I’ve managed to step up my efforts to improve my Spanish this year and am hoping to go again with this in the New Year. And one of the things that I’ve done is listen to more Spanish music. Now I’ve written before about warbly-voiced female singers in less than complimentary terms, and Josephine Foster is certainly ones of these. But hey, if she’s warbling in Spanish, it’s different, right? She has a few records out but two in particular stand out which were recorded with the Herrero Brothers. The first was a collection of songs by Lorca and a second album, Perlas, was made up of other traditional songs from various regions of Spain, including this one about Cadiz. We went to Cadiz this year and were again taken by it, so this feels right; and once you’ve warmed to Foster’s voice and are settling into the beautiful mandolin (?) breaks you realise that this is, after all, damn fine:

 

Somali Dance: Dur Dur Band

A quick look through my music of this year confirmed a couple of things: firstly, that, yes, I got very few records from this year; and secondly that I acquired an alarming amount of African music from the seventies – Zamrock, the Ethiopiques series, a lot of Somali music, and pretty much all of it from the seventies and eighties. I did already post about some of this and plugged the Likembe website back in the Summer. But one of the bands covered there, Dur Dur Band from Mogadishu, was also the subject of a new collection from Analog Africa which is just excellent.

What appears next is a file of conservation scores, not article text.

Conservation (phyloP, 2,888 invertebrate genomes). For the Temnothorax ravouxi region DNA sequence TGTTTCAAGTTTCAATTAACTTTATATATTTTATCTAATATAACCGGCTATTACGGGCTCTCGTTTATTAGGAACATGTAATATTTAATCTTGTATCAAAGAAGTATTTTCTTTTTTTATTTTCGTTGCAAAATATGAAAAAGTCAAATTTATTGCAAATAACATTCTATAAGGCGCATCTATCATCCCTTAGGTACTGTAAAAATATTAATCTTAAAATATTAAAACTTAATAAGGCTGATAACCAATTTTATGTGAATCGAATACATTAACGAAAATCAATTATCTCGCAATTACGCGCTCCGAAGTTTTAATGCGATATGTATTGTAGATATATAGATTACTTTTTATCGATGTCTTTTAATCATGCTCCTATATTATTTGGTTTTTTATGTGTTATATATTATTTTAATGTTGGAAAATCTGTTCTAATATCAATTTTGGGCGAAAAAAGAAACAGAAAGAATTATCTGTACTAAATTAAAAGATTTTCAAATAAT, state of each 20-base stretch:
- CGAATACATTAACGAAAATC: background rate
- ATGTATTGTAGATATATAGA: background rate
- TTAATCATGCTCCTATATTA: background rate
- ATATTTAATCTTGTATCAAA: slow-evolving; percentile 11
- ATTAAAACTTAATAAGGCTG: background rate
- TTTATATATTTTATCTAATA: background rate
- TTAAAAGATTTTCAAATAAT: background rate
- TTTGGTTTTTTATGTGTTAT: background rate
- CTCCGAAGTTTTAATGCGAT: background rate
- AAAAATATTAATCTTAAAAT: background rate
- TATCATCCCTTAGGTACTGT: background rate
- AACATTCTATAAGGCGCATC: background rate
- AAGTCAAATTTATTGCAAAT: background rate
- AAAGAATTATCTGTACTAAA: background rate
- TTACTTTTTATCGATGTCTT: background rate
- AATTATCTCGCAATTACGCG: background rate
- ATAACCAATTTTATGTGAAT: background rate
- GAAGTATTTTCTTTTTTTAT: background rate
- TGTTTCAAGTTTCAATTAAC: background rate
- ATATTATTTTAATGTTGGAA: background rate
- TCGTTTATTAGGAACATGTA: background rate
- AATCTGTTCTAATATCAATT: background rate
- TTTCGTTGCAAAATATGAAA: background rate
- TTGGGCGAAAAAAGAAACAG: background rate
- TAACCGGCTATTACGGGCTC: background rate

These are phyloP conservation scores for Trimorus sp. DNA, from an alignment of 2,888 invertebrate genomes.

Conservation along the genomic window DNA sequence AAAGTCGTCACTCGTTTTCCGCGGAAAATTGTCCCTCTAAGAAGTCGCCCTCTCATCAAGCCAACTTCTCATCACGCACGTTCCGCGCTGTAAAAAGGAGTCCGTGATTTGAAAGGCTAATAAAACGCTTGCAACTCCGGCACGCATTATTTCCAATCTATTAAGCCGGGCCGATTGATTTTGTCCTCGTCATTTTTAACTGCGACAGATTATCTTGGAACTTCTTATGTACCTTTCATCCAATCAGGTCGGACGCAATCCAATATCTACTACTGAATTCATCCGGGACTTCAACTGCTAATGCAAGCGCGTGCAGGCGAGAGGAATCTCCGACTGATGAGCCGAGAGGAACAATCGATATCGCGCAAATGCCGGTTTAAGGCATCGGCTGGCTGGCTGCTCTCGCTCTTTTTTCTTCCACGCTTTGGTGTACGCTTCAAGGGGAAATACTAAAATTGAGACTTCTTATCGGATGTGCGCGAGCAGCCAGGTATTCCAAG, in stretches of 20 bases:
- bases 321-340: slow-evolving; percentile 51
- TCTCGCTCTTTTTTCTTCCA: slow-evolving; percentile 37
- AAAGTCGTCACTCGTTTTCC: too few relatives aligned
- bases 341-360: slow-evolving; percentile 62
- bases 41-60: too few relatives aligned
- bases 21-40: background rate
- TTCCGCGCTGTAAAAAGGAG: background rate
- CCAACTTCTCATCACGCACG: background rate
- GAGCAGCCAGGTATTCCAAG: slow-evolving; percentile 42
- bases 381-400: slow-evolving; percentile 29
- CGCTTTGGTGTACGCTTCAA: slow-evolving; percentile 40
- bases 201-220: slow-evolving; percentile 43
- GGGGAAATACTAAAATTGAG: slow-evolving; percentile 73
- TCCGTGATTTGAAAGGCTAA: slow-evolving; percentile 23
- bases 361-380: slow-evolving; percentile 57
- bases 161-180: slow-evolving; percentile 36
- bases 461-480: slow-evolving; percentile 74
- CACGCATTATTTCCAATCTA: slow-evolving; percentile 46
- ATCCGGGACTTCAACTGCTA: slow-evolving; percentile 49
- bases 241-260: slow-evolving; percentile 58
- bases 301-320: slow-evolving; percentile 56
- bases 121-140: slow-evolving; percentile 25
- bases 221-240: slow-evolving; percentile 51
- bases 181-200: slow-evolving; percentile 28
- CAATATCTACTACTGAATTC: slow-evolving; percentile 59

This track which doesn’t seem to be on the new compilation or the other LP I have, rollocks along like a train (a funk train), powered by hand drums and an impossibly tight rhythm guitar. The brass is cut-throat and there’s some great twisted lead guitar work. Ah, the days when bands still wrote their name on the bass drum…

 

Japanese Clatter: Bo Ningen – “Koroshitai Kimochi”

I did also write about this bunch of androgynous oddballs after I saw them supporting Damo Suzuki at Sea Change, so I won’t go on. But every time I see clips of this, it gets more and more white-knuckle. It’s utterly out to lunch – deafening, nutty, double-jointed – all of these in a good way. What a racket.

I need a snakeskin-effect poncho…

 

The Cosmos: Terry Riley – “Shri Camel” album

OK, so this is an hour long video, so get a drink or something, but do commit yourself. The first part is an interview with the man which is complex but disarmingly low on bullshit and generally really interesting. I believe everything he says.

There was a really excellent series of shows on BBC4 earlier this year covering experimental music which introduced me to the idea of Terry Riley. I’m not going to pretend I understand everything about what he does, but the one idea that stuck me from the programs was the idea of single pairs of notes moving in and out of sync with each other and then returning to their relative positions like planets in a solar system.